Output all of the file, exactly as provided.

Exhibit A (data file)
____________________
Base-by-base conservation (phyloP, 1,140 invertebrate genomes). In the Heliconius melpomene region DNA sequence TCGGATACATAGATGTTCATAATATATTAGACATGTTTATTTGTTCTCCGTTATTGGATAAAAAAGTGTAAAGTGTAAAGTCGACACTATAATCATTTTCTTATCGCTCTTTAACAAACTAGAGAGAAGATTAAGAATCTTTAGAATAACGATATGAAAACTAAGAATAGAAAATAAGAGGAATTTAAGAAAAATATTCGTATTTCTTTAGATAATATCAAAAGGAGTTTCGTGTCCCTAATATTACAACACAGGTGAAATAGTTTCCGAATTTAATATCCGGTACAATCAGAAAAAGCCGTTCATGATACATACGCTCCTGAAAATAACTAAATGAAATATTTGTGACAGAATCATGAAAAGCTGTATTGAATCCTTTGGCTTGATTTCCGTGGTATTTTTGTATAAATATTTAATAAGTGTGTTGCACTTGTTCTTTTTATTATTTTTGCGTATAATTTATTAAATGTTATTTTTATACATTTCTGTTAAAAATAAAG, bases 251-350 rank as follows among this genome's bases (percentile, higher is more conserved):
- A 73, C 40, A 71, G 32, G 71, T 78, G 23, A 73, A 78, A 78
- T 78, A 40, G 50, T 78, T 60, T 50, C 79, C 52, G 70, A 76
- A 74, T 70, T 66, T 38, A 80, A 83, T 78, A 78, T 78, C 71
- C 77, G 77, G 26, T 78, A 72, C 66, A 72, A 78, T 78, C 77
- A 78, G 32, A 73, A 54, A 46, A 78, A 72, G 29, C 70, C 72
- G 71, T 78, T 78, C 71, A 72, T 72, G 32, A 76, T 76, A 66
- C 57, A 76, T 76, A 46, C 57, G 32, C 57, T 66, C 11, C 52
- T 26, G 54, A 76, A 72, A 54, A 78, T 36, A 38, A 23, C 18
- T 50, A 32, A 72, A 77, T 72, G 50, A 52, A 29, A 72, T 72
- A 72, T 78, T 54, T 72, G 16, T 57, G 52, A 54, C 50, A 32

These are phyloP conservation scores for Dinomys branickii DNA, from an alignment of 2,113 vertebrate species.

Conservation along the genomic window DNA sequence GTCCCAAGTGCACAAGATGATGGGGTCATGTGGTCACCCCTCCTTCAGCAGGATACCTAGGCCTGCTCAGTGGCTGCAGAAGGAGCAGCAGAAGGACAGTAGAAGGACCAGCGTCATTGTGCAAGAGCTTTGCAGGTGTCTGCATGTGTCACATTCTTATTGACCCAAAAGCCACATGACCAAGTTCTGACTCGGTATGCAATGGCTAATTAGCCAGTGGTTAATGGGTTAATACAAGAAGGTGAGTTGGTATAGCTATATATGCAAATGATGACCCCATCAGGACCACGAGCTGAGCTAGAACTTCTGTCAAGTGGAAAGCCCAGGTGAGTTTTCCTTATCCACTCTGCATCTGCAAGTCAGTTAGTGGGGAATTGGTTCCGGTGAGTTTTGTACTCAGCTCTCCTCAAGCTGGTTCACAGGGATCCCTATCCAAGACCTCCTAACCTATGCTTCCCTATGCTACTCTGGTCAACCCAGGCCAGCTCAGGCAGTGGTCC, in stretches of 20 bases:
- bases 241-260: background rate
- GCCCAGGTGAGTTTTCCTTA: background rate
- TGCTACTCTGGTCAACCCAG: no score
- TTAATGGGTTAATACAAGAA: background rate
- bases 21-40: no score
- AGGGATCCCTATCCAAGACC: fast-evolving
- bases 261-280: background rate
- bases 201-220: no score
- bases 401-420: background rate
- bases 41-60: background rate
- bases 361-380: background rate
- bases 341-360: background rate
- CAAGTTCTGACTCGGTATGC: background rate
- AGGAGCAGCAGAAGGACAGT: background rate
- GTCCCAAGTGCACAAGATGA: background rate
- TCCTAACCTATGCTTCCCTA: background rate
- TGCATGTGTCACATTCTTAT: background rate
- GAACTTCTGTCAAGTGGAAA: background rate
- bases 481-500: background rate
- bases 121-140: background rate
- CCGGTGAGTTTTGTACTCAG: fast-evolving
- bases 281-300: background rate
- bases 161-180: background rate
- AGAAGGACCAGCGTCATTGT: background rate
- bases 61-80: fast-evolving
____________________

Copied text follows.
Base-by-base conservation (phyloP, 1,140 invertebrate genomes). In the Heliconius melpomene region DNA sequence TCGGATACATAGATGTTCATAATATATTAGACATGTTTATTTGTTCTCCGTTATTGGATAAAAAAGTGTAAAGTGTAAAGTCGACACTATAATCATTTTCTTATCGCTCTTTAACAAACTAGAGAGAAGATTAAGAATCTTTAGAATAACGATATGAAAACTAAGAATAGAAAATAAGAGGAATTTAAGAAAAATATTCGTATTTCTTTAGATAATATCAAAAGGAGTTTCGTGTCCCTAATATTACAACACAGGTGAAATAGTTTCCGAATTTAATATCCGGTACAATCAGAAAAAGCCGTTCATGATACATACGCTCCTGAAAATAACTAAATGAAATATTTGTGACAGAATCATGAAAAGCTGTATTGAATCCTTTGGCTTGATTTCCGTGGTATTTTTGTATAAATATTTAATAAGTGTGTTGCACTTGTTCTTTTTATTATTTTTGCGTATAATTTATTAAATGTTATTTTTATACATTTCTGTTAAAAATAAAG, bases 251-350 rank as follows among this genome's bases (percentile, higher is more conserved):
- A 73, C 40, A 71, G 32, G 71, T 78, G 23, A 73, A 78, A 78
- T 78, A 40, G 50, T 78, T 60, T 50, C 79, C 52, G 70, A 76
- A 74, T 70, T 66, T 38, A 80, A 83, T 78, A 78, T 78, C 71
- C 77, G 77, G 26, T 78, A 72, C 66, A 72, A 78, T 78, C 77
- A 78, G 32, A 73, A 54, A 46, A 78, A 72, G 29, C 70, C 72
- G 71, T 78, T 78, C 71, A 72, T 72, G 32, A 76, T 76, A 66
- C 57, A 76, T 76, A 46, C 57, G 32, C 57, T 66, C 11, C 52
- T 26, G 54, A 76, A 72, A 54, A 78, T 36, A 38, A 23, C 18
- T 50, A 32, A 72, A 77, T 72, G 50, A 52, A 29, A 72, T 72
- A 72, T 78, T 54, T 72, G 16, T 57, G 52, A 54, C 50, A 32

These are phyloP conservation scores for Dinomys branickii DNA, from an alignment of 2,113 vertebrate species.

Conservation along the genomic window DNA sequence GTCCCAAGTGCACAAGATGATGGGGTCATGTGGTCACCCCTCCTTCAGCAGGATACCTAGGCCTGCTCAGTGGCTGCAGAAGGAGCAGCAGAAGGACAGTAGAAGGACCAGCGTCATTGTGCAAGAGCTTTGCAGGTGTCTGCATGTGTCACATTCTTATTGACCCAAAAGCCACATGACCAAGTTCTGACTCGGTATGCAATGGCTAATTAGCCAGTGGTTAATGGGTTAATACAAGAAGGTGAGTTGGTATAGCTATATATGCAAATGATGACCCCATCAGGACCACGAGCTGAGCTAGAACTTCTGTCAAGTGGAAAGCCCAGGTGAGTTTTCCTTATCCACTCTGCATCTGCAAGTCAGTTAGTGGGGAATTGGTTCCGGTGAGTTTTGTACTCAGCTCTCCTCAAGCTGGTTCACAGGGATCCCTATCCAAGACCTCCTAACCTATGCTTCCCTATGCTACTCTGGTCAACCCAGGCCAGCTCAGGCAGTGGTCC, in stretches of 20 bases:
- bases 241-260: background rate
- GCCCAGGTGAGTTTTCCTTA: background rate
- TGCTACTCTGGTCAACCCAG: no score
- TTAATGGGTTAATACAAGAA: background rate
- bases 21-40: no score
- AGGGATCCCTATCCAAGACC: fast-evolving
- bases 261-280: background rate
- bases 201-220: no score
- bases 401-420: background rate
- bases 41-60: background rate
- bases 361-380: background rate
- bases 341-360: background rate
- CAAGTTCTGACTCGGTATGC: background rate
- AGGAGCAGCAGAAGGACAGT: background rate
- GTCCCAAGTGCACAAGATGA: background rate
- TCCTAACCTATGCTTCCCTA: background rate
- TGCATGTGTCACATTCTTAT: background rate
- GAACTTCTGTCAAGTGGAAA: background rate
- bases 481-500: background rate
- bases 121-140: background rate
- CCGGTGAGTTTTGTACTCAG: fast-evolving
- bases 281-300: background rate
- bases 161-180: background rate
- AGAAGGACCAGCGTCATTGT: background rate
- bases 61-80: fast-evolving